August 21 2016
By: Terry L. Mathis
I have been asked several times by recent clients if BBS is pretty well a thing of the past. The answer is threefold: for some organizations it has been dead for years; for others it is on life support; and for others it has just begun. There are two critical factors that impact the viability of a BBS process in an organization or at a site. One is the maturity of traditional safety at the time of implementing BBS and the other is the methodology of BBS that is used.
Like many safety initiatives, BBS can take you from one level of safety performance to the next. If you are not at the right level to begin with, BBS tends to fail. If you are already past the top potential level, BBS is a redundant waste of resources. The methodology is also critical. There are many approaches to BBS and most are not adaptable to your culture. If you try to make your culture fit a specific approach, you will have limited or no success. If you can make the approach fit your culture, the chances for early success and long-term sustainability are both enhanced. Existing BBS processes that are barely alive can also be revived by modifying them to fit the culture.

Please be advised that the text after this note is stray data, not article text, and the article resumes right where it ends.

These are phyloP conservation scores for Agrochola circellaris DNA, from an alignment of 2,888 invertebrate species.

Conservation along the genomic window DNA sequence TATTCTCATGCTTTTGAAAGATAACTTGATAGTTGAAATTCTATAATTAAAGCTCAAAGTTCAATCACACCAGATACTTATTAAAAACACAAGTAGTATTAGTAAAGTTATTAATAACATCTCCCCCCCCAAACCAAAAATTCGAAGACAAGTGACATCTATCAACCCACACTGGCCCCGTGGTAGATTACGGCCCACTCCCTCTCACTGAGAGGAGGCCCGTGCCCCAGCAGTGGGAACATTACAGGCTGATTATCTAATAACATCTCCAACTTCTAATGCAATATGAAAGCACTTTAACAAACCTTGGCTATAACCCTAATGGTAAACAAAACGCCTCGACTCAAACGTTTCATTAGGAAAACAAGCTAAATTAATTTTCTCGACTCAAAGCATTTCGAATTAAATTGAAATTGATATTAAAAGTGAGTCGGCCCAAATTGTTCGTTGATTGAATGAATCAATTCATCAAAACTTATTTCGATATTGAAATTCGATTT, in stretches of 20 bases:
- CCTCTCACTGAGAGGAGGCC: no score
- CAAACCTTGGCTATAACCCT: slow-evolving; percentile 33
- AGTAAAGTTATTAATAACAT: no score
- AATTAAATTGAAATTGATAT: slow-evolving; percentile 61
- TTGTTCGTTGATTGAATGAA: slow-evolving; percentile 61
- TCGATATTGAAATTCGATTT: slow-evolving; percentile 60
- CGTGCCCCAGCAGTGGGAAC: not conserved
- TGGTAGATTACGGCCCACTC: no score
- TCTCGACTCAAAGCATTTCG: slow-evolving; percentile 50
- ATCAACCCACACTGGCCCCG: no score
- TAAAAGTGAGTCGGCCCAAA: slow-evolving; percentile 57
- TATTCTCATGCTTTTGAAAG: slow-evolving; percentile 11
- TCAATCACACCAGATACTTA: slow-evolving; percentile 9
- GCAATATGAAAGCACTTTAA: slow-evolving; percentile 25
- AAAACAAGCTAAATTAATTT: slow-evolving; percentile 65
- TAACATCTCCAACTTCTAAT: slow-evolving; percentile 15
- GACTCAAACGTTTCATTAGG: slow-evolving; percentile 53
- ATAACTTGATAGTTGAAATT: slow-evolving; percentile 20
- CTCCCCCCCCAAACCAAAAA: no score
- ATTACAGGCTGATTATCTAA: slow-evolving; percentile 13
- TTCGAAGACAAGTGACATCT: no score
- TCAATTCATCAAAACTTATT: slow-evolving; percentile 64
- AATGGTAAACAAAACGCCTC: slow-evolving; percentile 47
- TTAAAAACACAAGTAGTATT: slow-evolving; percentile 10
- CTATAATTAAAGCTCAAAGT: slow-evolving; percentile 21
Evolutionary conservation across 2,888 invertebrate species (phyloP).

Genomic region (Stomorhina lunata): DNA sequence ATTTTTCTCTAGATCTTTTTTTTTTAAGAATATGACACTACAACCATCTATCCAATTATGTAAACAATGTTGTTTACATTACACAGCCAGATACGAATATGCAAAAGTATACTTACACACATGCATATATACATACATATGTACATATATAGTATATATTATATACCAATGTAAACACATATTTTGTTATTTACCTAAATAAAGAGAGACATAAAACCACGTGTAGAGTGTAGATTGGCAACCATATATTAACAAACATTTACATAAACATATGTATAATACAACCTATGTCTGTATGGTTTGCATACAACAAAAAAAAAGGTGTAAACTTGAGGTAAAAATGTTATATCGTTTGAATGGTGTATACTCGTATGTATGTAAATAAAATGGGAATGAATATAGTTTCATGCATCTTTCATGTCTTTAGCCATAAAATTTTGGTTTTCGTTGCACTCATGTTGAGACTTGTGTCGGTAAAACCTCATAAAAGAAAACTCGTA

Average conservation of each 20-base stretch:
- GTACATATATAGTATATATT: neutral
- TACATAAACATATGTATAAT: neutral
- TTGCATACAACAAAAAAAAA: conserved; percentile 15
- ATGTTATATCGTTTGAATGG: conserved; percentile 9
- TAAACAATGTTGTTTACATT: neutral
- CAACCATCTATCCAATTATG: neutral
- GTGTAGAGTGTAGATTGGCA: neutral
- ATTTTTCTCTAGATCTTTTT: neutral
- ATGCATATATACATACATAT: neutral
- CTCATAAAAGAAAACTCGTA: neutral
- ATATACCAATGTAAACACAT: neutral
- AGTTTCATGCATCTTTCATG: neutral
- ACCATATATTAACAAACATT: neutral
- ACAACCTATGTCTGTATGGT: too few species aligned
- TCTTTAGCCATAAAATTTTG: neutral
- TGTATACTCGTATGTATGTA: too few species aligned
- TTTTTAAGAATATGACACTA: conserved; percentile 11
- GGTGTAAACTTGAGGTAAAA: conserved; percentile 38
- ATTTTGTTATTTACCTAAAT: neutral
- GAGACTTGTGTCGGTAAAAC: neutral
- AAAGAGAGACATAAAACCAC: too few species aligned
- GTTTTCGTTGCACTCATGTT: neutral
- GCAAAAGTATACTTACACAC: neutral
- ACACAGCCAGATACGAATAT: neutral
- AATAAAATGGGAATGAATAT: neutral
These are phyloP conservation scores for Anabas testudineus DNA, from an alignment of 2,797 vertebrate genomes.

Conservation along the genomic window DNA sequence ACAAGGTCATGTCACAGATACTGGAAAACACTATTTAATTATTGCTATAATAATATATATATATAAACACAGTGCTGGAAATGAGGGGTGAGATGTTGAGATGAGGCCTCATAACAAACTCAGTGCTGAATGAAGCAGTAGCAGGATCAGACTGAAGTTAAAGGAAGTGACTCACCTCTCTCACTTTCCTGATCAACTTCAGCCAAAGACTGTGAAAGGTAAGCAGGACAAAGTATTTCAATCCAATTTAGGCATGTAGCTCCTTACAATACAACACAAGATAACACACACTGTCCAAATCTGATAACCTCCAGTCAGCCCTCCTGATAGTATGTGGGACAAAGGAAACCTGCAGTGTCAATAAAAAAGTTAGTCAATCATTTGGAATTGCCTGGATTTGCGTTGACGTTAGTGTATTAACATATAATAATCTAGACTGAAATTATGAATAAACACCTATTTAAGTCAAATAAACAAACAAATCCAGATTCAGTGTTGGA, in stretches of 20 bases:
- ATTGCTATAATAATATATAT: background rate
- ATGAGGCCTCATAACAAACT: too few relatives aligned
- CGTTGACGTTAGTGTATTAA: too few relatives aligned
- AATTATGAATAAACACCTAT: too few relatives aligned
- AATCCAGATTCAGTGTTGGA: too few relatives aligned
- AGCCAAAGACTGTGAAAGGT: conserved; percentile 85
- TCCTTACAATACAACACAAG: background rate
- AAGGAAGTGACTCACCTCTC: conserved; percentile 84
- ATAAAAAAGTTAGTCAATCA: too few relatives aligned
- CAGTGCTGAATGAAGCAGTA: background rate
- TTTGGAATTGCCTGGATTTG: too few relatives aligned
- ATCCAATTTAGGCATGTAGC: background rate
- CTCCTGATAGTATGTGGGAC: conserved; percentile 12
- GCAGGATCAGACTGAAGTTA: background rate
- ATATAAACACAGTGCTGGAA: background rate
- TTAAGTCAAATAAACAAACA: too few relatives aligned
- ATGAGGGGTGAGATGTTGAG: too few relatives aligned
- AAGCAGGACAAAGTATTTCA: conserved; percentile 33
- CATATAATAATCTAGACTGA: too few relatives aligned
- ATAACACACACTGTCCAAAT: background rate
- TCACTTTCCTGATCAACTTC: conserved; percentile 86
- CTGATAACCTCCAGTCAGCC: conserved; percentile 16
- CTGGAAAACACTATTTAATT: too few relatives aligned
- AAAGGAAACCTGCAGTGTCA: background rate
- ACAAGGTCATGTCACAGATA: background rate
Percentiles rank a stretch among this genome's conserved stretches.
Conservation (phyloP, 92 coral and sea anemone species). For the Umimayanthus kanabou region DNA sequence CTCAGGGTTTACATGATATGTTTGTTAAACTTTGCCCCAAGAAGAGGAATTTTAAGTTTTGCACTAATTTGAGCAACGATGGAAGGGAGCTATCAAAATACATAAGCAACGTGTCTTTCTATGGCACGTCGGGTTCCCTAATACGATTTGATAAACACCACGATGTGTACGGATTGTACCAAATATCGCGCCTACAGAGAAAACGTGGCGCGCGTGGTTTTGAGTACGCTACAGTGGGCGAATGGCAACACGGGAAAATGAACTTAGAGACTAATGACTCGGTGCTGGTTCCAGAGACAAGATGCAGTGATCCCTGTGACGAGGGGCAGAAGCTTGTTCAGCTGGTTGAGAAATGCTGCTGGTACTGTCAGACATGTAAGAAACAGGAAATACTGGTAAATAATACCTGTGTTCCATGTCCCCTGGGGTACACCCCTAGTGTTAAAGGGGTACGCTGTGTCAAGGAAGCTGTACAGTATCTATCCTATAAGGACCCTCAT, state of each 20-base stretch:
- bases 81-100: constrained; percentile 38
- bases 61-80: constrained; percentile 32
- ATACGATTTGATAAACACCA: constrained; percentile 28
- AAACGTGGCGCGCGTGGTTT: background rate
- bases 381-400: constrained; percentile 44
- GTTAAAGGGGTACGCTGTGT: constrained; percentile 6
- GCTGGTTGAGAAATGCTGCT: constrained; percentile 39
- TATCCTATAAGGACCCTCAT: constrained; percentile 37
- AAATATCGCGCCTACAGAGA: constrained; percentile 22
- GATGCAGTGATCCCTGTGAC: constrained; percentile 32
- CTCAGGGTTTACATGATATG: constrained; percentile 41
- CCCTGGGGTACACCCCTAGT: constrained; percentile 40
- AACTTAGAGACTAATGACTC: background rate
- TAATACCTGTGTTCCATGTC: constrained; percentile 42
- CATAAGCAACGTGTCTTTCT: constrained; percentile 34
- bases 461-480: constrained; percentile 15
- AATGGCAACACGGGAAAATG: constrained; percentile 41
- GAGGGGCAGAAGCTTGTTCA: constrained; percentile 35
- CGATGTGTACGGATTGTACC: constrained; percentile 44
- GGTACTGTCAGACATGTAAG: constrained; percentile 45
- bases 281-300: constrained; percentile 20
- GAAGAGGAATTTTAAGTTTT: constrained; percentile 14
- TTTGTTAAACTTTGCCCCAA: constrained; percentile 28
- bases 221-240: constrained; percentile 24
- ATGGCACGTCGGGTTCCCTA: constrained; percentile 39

If you are considering whether or not starting or reviving a BBS process will help your safety performance, ask yourself what help you need and what is the best way to get it!
Terry Mathis, Founder and retired CEO of ProAct Safety, has served as a consultant and advisor for top organizations the world over. A respected strategist and thought leader, Terry has authored five books, numerous articles, videos and blogs, and is known for his dynamic and engaging presentations. EHS Today has named him one of the '50 People Who Most Influenced EHS' four consecutive times. Business leaders and safety professionals seek Terry's practical insight and unique ability to introduce new perspectives that lead to real change.